The imperative 'believe'

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humbled

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The imperative \'believe\'

I've been looking into the 'command' to believe, and at the same time, I'm reading The Bondage of the Will by Martin Luther...

Well in Section 56 of Discussion One, I came across this:

Concordances all the imperative words into one chaos, provided that, they be not words of the promise but of the requirement of the law only, and I will immediately declare, that by them is always shewn what men ought to do, not what they can do, or do do. And even common grammarians and every little school-boy in the street knows, that by verbs of the imperative mood, nothing else is signified than that which ought to be done, and that, what is done or can be done, is expressed by verbs of the indicative mood.
Thus, therefore, it comes to pass, that you theologians, are so senseless and so many degrees below even school-boys, that when you have caught hold of one imperative verb you infer an indicative sense, as though what was commanded were immediately and even necessarily done, or possible to be done.

So I did some research into the word believe as used in the most popular Arminian passages that tell us to believe in order to be saved, and these are my results.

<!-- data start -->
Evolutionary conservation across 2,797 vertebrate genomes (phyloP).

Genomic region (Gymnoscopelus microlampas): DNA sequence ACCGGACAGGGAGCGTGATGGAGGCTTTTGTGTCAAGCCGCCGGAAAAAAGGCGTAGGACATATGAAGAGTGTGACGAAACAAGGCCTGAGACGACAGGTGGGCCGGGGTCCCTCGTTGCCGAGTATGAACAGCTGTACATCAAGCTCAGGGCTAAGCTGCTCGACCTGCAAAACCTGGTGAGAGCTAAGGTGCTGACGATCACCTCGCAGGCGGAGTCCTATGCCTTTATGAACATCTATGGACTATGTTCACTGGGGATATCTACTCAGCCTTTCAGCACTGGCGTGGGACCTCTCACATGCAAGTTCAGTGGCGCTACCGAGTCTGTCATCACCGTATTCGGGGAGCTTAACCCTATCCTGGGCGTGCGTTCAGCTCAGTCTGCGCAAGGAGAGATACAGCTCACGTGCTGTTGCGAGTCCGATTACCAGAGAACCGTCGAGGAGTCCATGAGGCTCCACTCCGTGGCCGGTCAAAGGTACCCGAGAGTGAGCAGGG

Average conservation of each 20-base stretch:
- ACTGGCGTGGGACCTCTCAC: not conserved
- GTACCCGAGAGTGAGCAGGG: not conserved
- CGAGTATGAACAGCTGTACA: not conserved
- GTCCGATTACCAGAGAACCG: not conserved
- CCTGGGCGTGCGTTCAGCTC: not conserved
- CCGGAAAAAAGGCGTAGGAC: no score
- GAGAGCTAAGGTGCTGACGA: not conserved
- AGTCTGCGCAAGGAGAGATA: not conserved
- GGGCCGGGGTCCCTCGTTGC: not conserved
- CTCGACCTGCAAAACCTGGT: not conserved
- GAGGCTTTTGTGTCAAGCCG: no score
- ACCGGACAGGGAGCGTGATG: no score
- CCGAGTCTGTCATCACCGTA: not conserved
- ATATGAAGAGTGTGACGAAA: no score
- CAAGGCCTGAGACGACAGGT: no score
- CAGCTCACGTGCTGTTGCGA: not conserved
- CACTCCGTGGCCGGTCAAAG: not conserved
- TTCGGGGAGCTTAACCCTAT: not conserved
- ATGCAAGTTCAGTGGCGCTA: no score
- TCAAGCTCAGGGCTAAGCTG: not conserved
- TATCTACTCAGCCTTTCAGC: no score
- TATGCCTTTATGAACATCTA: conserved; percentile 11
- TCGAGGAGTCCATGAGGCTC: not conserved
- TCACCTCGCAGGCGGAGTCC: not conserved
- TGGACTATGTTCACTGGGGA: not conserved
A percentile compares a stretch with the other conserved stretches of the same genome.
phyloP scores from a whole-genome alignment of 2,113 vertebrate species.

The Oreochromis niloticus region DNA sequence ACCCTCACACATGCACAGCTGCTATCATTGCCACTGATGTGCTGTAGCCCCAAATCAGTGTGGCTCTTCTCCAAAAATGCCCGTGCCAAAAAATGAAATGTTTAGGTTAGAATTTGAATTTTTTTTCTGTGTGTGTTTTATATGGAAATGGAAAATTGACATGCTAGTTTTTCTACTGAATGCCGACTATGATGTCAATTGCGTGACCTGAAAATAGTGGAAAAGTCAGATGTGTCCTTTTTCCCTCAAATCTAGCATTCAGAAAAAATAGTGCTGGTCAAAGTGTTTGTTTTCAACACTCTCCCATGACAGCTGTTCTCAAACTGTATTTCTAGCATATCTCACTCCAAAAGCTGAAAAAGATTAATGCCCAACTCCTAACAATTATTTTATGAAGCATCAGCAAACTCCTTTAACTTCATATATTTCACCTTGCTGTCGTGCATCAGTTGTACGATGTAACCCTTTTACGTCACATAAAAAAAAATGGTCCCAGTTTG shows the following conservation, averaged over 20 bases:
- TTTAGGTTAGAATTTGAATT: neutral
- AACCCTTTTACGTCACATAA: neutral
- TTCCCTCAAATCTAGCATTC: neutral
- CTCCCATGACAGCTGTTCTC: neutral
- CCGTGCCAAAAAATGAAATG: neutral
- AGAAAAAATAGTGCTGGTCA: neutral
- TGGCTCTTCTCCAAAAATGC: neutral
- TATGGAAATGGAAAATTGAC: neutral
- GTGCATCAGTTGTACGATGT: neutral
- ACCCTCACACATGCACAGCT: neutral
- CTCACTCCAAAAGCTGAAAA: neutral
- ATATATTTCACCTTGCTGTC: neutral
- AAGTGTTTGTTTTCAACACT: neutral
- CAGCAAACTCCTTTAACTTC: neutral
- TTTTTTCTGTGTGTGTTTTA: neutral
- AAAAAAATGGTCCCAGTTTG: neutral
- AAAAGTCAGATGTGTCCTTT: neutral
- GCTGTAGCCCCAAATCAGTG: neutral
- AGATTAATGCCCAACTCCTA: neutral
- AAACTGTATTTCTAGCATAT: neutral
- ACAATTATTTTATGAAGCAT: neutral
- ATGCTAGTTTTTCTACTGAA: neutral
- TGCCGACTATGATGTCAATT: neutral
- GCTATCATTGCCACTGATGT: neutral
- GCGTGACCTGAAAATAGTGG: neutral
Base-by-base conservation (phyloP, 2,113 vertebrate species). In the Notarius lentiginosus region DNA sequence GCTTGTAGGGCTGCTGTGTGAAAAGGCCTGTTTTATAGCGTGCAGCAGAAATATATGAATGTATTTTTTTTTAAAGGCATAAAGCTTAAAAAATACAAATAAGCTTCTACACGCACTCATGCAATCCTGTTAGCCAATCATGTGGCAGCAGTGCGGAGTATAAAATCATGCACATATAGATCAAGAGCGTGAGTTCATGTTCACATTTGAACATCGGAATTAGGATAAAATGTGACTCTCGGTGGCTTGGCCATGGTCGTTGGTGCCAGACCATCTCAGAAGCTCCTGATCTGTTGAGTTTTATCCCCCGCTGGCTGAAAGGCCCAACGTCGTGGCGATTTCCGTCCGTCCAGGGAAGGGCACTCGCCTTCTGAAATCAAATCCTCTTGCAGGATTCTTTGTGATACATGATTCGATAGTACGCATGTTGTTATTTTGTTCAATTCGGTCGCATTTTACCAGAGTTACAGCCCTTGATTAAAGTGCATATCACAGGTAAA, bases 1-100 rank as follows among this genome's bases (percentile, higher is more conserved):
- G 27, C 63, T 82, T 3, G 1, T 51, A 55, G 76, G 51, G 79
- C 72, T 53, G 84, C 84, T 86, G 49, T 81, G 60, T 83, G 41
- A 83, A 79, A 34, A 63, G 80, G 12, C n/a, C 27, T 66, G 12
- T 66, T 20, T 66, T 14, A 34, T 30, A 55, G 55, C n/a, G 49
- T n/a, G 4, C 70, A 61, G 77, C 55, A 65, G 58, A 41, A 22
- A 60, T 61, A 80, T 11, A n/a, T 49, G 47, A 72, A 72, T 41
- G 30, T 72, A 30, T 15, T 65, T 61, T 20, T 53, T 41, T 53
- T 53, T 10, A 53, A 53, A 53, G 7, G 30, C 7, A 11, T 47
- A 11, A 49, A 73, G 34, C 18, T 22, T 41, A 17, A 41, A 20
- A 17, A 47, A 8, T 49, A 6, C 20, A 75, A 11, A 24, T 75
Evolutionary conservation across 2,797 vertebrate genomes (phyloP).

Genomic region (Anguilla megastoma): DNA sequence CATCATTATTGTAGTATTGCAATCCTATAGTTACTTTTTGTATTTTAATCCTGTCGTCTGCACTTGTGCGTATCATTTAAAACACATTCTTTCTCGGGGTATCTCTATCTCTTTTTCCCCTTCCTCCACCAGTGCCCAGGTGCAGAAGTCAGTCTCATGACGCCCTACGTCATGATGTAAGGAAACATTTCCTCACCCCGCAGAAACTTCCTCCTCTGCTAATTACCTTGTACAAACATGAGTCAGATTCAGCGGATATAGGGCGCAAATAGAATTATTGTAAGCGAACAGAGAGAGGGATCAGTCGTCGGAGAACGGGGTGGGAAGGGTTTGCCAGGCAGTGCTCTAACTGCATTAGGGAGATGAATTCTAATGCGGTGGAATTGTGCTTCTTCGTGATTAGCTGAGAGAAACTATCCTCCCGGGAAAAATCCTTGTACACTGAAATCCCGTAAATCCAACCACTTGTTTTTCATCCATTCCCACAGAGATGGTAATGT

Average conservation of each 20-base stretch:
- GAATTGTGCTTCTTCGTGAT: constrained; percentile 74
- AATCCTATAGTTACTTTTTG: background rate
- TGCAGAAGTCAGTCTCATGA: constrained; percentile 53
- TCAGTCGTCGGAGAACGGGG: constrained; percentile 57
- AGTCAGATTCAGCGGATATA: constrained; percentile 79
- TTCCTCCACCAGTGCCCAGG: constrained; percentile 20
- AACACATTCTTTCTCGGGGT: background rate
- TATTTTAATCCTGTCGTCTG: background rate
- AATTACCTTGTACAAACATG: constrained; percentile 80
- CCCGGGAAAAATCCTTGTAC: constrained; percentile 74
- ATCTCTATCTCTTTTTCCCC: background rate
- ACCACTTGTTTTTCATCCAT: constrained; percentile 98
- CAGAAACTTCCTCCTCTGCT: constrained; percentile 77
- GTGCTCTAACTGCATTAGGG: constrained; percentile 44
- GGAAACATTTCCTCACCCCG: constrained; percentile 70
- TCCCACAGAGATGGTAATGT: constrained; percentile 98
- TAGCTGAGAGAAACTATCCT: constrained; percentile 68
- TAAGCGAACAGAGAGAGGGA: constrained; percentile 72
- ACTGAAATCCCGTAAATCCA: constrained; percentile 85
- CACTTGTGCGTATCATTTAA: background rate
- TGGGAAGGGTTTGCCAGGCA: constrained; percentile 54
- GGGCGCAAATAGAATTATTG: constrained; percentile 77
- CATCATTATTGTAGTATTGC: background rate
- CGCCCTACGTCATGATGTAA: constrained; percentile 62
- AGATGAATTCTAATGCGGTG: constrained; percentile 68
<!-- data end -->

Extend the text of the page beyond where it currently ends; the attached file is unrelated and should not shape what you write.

Mk 1:15 - And saying, The time is fulfilled, and the kingdom of God is at hand: repent ye, and believe the gospel.

imperative mood - men OUGHT TO

Acts 16:31 - And they said, Believe on the Lord Jesus Christ, and thou shalt be saved, and thy house.

imperative (active aorist) - men OUGHT TO

Romans 10:9 - That if thou shalt confess with thy mouth the Lord Jesus, and shalt believe in thine heart that God hath raised him from the dead, thou shalt be saved.

subjunctive (active aorist)
  • The subjunctive mood is the mood of possibility and
    potentiality. The action described may or may not occur,
    depending upon circumstances. Conditional sentences of the third class ("ean" + the subjunctive) are all of this type, as well as many commands following conditional purpose clauses, such as those beginning with "hina."
I think the subjunctive means that IF you are saved, you will confess with your mouth and believe in your heart that God raised Him from the dead. Because I don't think you must say "I believe that Jesus rose from the dead" in order to be saved, do you? You must have faith in the sacrifice, not in the resurrection, am I right?

Matt 27:42 - He saved others; himself he cannot save. If he be the King of Israel, let him now come down from the cross, and we will believe him.

indicative (future active) - men are ABLE

Acts 15:11 - But we believe that through the grace of the Lord Jesus Christ we shall be saved, even as they. (speaking of those already saved)

indicative (present active) - men are ABLE

I'm posting this here to get some feedback. I want to know if I'm on the right track, or if there are any 'experts' out there who are more familiar with the Greek uses of this word.

Thanks!

[Edited on 3-4-2006 by humbled]
 
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